Jeffrey Morgenthaler, bartender extraordinaire.
More like Jeffrey the Grouch when I first met him in the Denver airport years ago. The name rang a bell as the shuttle driver rattled off the list of weary travelers waiting for a ride to the Beaver Creek Wine & Spirits Festival in Vail. “I think I follow you on Twitter,” I mumbled to the tall, graying mixer as we walked to the van. “Where are you based?” I asked like a common cocktail newbie.
“Portland,” he answered before climbing into the single jump seat, pulling his hat over his eyes while the rest of us chattered on the drive.
Hrmph. Well then.
Now I know, of course, that he’s the cantankerous chief figure behind the long silver bar of Clyde Common, his name regularly appearing in the pages of Playboy and Imbibe. I’ve seen “The Morgenthaler Method” on the Small Screen Network, read over his various award nominations. Since that unremarkable first meeting, it seems like he’s everywhere, from bookstores to shoe websites. You’d think he was the only bartender in Portland.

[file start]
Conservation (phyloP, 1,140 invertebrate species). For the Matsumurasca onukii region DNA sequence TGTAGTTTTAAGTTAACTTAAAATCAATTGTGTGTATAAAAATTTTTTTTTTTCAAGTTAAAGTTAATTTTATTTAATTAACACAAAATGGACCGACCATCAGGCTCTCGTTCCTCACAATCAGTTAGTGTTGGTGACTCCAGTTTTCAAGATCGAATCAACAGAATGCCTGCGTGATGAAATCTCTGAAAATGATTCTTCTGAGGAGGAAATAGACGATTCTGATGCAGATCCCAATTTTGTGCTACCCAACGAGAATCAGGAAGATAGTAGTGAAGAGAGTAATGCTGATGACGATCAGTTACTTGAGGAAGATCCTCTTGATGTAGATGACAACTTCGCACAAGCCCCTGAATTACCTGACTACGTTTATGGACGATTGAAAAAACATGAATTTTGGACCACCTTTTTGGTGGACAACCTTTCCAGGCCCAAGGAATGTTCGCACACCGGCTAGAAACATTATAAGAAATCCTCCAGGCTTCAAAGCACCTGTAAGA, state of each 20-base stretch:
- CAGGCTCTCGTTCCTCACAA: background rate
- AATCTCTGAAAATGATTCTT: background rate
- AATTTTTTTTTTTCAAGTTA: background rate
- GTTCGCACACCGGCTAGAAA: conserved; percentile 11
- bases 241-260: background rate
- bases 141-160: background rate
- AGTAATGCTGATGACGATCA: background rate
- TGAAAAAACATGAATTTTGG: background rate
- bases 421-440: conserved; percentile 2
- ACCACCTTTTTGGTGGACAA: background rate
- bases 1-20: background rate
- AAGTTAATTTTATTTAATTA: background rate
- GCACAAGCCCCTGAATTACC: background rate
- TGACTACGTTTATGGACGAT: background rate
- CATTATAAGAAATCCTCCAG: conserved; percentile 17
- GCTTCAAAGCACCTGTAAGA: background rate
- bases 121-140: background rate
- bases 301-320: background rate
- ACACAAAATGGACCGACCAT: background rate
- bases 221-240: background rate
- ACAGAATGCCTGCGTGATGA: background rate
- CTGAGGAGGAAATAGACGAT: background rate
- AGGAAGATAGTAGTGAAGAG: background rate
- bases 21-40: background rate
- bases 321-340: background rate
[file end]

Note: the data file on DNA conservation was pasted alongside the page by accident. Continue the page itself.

Jeffrey Morgenthaler, barrel-aged god.
The truth is he’s a cocktail crusader of sorts, following in the footsteps of folks like Daniel Shoemaker of Teardrop Lounge and Lucy Brennan of Mint/820. Bartenders who have put Portland on the map of drinking capitals. A pillar of the Stumptown scene, Morgenthaler is forever associated with barrel aging, thanks to his spirits work at Clyde. And with a shiny new bar to tend to and a new book nearly off the presses, it’s hard to avoid the fact that he might be worthy of the accolades. He might actually be charming when you start asking the right questions – and he might know a few things about the business of bartending.
Q: Where did you begin?
A: I was in college in Eugene and I applied to two jobs at the same time – one was washing dishes and one was tending bar, pulling drafts. In a shitty, terrible little dive bar over in the bad part of town. This bar was divey. It was a real institution, been since ’33. It was just dying. The neighborhood had gone into such decline that it was a wreck. But I got offered both jobs on the same day, so I flipped a coin, essentially. Decided to take the bartending job because I figured it would help me with public speaking, which I was really bad at.